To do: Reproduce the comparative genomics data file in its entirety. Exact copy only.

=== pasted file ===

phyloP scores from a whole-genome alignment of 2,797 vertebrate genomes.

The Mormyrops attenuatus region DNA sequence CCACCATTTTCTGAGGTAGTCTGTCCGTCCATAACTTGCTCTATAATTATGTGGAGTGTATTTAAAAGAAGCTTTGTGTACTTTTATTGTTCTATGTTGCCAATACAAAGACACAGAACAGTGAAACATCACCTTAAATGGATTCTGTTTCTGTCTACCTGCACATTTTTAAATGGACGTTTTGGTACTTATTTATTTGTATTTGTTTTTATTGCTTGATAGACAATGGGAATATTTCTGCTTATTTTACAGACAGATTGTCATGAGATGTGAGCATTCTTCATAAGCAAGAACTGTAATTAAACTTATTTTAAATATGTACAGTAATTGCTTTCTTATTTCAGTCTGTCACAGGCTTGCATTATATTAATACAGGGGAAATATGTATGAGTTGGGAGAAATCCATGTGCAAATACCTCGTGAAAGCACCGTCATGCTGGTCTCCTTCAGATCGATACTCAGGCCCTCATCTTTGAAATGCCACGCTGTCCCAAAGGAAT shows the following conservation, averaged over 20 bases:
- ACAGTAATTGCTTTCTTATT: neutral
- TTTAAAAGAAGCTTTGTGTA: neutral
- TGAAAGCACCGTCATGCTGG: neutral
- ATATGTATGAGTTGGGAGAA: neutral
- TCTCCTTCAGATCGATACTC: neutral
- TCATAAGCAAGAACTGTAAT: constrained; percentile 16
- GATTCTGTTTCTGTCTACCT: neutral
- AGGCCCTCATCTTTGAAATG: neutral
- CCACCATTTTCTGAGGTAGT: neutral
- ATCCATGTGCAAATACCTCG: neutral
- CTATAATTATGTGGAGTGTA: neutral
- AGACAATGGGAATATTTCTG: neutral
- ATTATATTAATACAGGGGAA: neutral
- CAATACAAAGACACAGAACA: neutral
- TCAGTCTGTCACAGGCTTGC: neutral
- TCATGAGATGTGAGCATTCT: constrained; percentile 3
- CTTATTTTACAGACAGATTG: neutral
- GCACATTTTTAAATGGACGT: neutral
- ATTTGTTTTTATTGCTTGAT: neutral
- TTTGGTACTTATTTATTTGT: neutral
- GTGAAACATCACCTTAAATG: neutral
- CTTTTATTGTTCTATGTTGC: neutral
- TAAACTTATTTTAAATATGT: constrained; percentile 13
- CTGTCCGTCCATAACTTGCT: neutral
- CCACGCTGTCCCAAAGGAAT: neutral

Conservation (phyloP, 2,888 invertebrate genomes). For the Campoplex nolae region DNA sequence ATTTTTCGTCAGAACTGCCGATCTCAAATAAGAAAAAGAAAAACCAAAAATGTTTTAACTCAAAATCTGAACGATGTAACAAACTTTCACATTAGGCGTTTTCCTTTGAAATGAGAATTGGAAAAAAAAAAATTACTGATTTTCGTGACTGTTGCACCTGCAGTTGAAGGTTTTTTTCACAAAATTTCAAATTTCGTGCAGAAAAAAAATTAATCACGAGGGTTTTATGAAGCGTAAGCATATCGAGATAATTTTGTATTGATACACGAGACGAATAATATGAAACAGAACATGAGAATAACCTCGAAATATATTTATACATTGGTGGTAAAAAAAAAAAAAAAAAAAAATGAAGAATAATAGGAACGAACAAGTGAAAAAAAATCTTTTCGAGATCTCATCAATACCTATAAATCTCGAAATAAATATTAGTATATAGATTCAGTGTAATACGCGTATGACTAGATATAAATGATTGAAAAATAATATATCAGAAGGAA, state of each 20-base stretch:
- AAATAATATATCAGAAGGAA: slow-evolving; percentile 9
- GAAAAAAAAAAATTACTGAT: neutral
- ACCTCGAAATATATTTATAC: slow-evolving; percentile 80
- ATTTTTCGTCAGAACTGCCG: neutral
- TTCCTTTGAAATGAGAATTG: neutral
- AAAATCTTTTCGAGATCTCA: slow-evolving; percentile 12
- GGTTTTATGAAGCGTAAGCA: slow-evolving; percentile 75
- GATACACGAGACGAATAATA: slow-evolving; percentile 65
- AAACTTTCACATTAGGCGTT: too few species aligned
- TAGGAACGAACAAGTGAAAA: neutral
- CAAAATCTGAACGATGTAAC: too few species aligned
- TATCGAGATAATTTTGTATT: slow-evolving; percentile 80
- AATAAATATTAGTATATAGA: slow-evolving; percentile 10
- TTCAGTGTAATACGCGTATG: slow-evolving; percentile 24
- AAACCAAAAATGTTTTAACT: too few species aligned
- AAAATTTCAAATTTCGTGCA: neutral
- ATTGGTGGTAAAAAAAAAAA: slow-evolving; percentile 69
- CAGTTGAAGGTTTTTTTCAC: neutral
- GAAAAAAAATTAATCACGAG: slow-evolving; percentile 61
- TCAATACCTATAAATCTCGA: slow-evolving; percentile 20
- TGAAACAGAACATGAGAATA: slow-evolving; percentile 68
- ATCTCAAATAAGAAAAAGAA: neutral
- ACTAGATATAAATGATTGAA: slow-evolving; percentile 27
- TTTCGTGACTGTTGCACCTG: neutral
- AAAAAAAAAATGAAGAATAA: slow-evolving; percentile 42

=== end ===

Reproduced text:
phyloP scores from a whole-genome alignment of 2,797 vertebrate genomes.

The Mormyrops attenuatus region DNA sequence CCACCATTTTCTGAGGTAGTCTGTCCGTCCATAACTTGCTCTATAATTATGTGGAGTGTATTTAAAAGAAGCTTTGTGTACTTTTATTGTTCTATGTTGCCAATACAAAGACACAGAACAGTGAAACATCACCTTAAATGGATTCTGTTTCTGTCTACCTGCACATTTTTAAATGGACGTTTTGGTACTTATTTATTTGTATTTGTTTTTATTGCTTGATAGACAATGGGAATATTTCTGCTTATTTTACAGACAGATTGTCATGAGATGTGAGCATTCTTCATAAGCAAGAACTGTAATTAAACTTATTTTAAATATGTACAGTAATTGCTTTCTTATTTCAGTCTGTCACAGGCTTGCATTATATTAATACAGGGGAAATATGTATGAGTTGGGAGAAATCCATGTGCAAATACCTCGTGAAAGCACCGTCATGCTGGTCTCCTTCAGATCGATACTCAGGCCCTCATCTTTGAAATGCCACGCTGTCCCAAAGGAAT shows the following conservation, averaged over 20 bases:
- ACAGTAATTGCTTTCTTATT: neutral
- TTTAAAAGAAGCTTTGTGTA: neutral
- TGAAAGCACCGTCATGCTGG: neutral
- ATATGTATGAGTTGGGAGAA: neutral
- TCTCCTTCAGATCGATACTC: neutral
- TCATAAGCAAGAACTGTAAT: constrained; percentile 16
- GATTCTGTTTCTGTCTACCT: neutral
- AGGCCCTCATCTTTGAAATG: neutral
- CCACCATTTTCTGAGGTAGT: neutral
- ATCCATGTGCAAATACCTCG: neutral
- CTATAATTATGTGGAGTGTA: neutral
- AGACAATGGGAATATTTCTG: neutral
- ATTATATTAATACAGGGGAA: neutral
- CAATACAAAGACACAGAACA: neutral
- TCAGTCTGTCACAGGCTTGC: neutral
- TCATGAGATGTGAGCATTCT: constrained; percentile 3
- CTTATTTTACAGACAGATTG: neutral
- GCACATTTTTAAATGGACGT: neutral
- ATTTGTTTTTATTGCTTGAT: neutral
- TTTGGTACTTATTTATTTGT: neutral
- GTGAAACATCACCTTAAATG: neutral
- CTTTTATTGTTCTATGTTGC: neutral
- TAAACTTATTTTAAATATGT: constrained; percentile 13
- CTGTCCGTCCATAACTTGCT: neutral
- CCACGCTGTCCCAAAGGAAT: neutral

Conservation (phyloP, 2,888 invertebrate genomes). For the Campoplex nolae region DNA sequence ATTTTTCGTCAGAACTGCCGATCTCAAATAAGAAAAAGAAAAACCAAAAATGTTTTAACTCAAAATCTGAACGATGTAACAAACTTTCACATTAGGCGTTTTCCTTTGAAATGAGAATTGGAAAAAAAAAAATTACTGATTTTCGTGACTGTTGCACCTGCAGTTGAAGGTTTTTTTCACAAAATTTCAAATTTCGTGCAGAAAAAAAATTAATCACGAGGGTTTTATGAAGCGTAAGCATATCGAGATAATTTTGTATTGATACACGAGACGAATAATATGAAACAGAACATGAGAATAACCTCGAAATATATTTATACATTGGTGGTAAAAAAAAAAAAAAAAAAAAATGAAGAATAATAGGAACGAACAAGTGAAAAAAAATCTTTTCGAGATCTCATCAATACCTATAAATCTCGAAATAAATATTAGTATATAGATTCAGTGTAATACGCGTATGACTAGATATAAATGATTGAAAAATAATATATCAGAAGGAA, state of each 20-base stretch:
- AAATAATATATCAGAAGGAA: slow-evolving; percentile 9
- GAAAAAAAAAAATTACTGAT: neutral
- ACCTCGAAATATATTTATAC: slow-evolving; percentile 80
- ATTTTTCGTCAGAACTGCCG: neutral
- TTCCTTTGAAATGAGAATTG: neutral
- AAAATCTTTTCGAGATCTCA: slow-evolving; percentile 12
- GGTTTTATGAAGCGTAAGCA: slow-evolving; percentile 75
- GATACACGAGACGAATAATA: slow-evolving; percentile 65
- AAACTTTCACATTAGGCGTT: too few species aligned
- TAGGAACGAACAAGTGAAAA: neutral
- CAAAATCTGAACGATGTAAC: too few species aligned
- TATCGAGATAATTTTGTATT: slow-evolving; percentile 80
- AATAAATATTAGTATATAGA: slow-evolving; percentile 10
- TTCAGTGTAATACGCGTATG: slow-evolving; percentile 24
- AAACCAAAAATGTTTTAACT: too few species aligned
- AAAATTTCAAATTTCGTGCA: neutral
- ATTGGTGGTAAAAAAAAAAA: slow-evolving; percentile 69
- CAGTTGAAGGTTTTTTTCAC: neutral
- GAAAAAAAATTAATCACGAG: slow-evolving; percentile 61
- TCAATACCTATAAATCTCGA: slow-evolving; percentile 20
- TGAAACAGAACATGAGAATA: slow-evolving; percentile 68
- ATCTCAAATAAGAAAAAGAA: neutral
- ACTAGATATAAATGATTGAA: slow-evolving; percentile 27
- TTTCGTGACTGTTGCACCTG: neutral
- AAAAAAAAAATGAAGAATAA: slow-evolving; percentile 42